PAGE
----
Fast forward several weeks when the owners of the iron ore sue over the loss of their cargo. The courts will (and have since pre-Roman times) order all of the parties benefited from the loss of the ore (the two other owners of the cargo as well as the owner of the ship) to compensate the owner of the ore for her loss.  “But for” the loss of the ore, the entire ship, its crew, and the remaining cargo would have been lost as well. The closest approximation of General Average in land law is unjust enrichment (restitution theory) in contract law;  however, the two differ greatly because the owners of the saved cargo do not have a say in whether the iron ore is tossed overboard or if the ship if left to the perils of the sea.  Admiralty courts in Roman times as well as today imposed liability on the owners of the saved cargo merely because their property was saved where others were lost, and justice requires compensation.
Essentially, the process works the same today as it did in Roman times, but the procedures are more complex (involving a variety of specialized adjusters to determine exactly how much the saved cargo’s value was increased,  compared with the value of what was lost)  and, because of increased cargo containerization on common law countries’ ships,  disposing of cargo is difficult to do while at sea. General Average is usually only available in a few modern circumstances,  but we own the basic concept to the Romans.
In general, cargo loss is no longer an issue on modern container ships unless the entire vessel is lost.  Instead, courts are likely to apply the doctrine to expenses incurred by the vessel in actions required to save the vessel itself or protect its cargo from unreasonable damage or destruction.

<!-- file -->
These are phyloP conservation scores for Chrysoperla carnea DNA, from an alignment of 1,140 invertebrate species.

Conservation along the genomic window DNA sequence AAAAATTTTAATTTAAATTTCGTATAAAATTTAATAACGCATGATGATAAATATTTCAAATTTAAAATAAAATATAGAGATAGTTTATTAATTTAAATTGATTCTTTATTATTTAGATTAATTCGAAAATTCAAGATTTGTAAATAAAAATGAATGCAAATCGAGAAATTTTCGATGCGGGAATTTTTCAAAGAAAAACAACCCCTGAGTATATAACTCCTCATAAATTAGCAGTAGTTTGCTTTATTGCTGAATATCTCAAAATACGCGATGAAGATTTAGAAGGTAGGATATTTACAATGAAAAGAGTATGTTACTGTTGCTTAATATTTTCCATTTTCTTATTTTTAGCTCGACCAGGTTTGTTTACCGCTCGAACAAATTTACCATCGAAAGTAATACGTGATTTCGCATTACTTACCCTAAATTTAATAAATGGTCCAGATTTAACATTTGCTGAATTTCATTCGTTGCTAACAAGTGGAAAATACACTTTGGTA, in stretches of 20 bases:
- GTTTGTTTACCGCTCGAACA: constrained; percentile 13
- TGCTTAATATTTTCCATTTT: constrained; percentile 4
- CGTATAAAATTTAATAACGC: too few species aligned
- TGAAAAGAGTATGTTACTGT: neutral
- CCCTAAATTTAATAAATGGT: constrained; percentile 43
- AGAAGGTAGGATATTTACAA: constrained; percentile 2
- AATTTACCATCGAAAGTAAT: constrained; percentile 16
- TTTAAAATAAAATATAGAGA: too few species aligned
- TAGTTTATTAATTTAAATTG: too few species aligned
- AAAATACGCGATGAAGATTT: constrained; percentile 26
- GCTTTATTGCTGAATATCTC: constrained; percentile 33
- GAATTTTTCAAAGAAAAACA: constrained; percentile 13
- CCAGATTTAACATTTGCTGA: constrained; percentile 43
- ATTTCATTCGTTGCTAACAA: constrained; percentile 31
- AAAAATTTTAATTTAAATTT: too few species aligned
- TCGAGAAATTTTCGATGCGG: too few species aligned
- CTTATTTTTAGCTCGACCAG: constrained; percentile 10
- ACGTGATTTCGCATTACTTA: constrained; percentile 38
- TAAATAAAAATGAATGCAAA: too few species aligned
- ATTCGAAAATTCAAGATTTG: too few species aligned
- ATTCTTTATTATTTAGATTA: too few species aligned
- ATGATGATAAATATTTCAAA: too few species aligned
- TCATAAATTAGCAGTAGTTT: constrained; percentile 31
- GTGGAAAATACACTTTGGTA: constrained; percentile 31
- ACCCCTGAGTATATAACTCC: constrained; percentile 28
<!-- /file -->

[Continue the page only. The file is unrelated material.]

VI. Conclusion: The Classical Legacy of Admiralty
"The empires on land rose and fell, one after another; and from time to time Europe’s land found itself in a general condition of political and legal chaos. But, through all these vicissitudes there lived on at least one continuous, growing, and mature body of law. The sea-law continued, independently of racial and dynastic changes, because its vogue was in a region owned by no king or tribe or chieftan – the Sea. The galleys were its home. The mariners of all waters had a common life and experience; their common guide was the sun by day and the stars by night; and so the common custom of sea-merchants was sealaw." 
Stemming from the mess that Roman jurisprudence became in the later years of the Empire, Emperor Justinian codified the body of Roman laws, decisions, and decrees into his Institutes and his Digests. The Roman law descended down to us through the middle ages in this manner, and that is why the civil, codified law systems of Western Europe are recognized as “Roman Systems.” Within this codification, much of modern Admiralty survived in its original form.